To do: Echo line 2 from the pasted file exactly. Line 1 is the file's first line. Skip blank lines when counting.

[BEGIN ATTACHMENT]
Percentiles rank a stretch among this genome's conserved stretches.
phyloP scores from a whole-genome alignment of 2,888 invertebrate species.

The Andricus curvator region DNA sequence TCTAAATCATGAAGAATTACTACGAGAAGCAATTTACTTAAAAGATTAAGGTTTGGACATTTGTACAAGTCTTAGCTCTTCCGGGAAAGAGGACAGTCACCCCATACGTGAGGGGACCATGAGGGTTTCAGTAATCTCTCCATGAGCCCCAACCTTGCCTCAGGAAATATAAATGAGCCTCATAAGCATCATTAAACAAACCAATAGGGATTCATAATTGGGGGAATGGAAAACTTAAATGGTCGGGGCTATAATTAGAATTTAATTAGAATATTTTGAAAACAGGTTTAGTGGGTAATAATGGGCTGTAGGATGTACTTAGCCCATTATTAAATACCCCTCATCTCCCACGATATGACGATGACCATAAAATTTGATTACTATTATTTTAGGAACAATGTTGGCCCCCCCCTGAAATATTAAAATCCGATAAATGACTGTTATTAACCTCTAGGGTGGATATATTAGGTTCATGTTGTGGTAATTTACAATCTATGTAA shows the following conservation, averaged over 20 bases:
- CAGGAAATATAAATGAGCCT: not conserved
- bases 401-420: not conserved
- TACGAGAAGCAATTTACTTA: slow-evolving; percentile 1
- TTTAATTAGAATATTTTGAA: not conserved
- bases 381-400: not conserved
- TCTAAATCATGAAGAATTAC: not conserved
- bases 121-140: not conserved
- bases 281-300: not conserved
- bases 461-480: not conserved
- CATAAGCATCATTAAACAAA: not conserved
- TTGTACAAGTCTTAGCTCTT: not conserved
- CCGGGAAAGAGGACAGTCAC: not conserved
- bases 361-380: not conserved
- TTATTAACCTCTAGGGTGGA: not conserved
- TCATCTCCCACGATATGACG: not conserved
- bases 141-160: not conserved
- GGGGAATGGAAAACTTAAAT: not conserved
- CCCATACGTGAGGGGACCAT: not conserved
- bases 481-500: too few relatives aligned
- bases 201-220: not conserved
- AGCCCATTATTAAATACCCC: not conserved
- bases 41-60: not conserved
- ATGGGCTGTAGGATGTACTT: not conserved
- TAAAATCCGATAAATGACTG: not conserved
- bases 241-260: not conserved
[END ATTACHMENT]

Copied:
phyloP scores from a whole-genome alignment of 2,888 invertebrate species.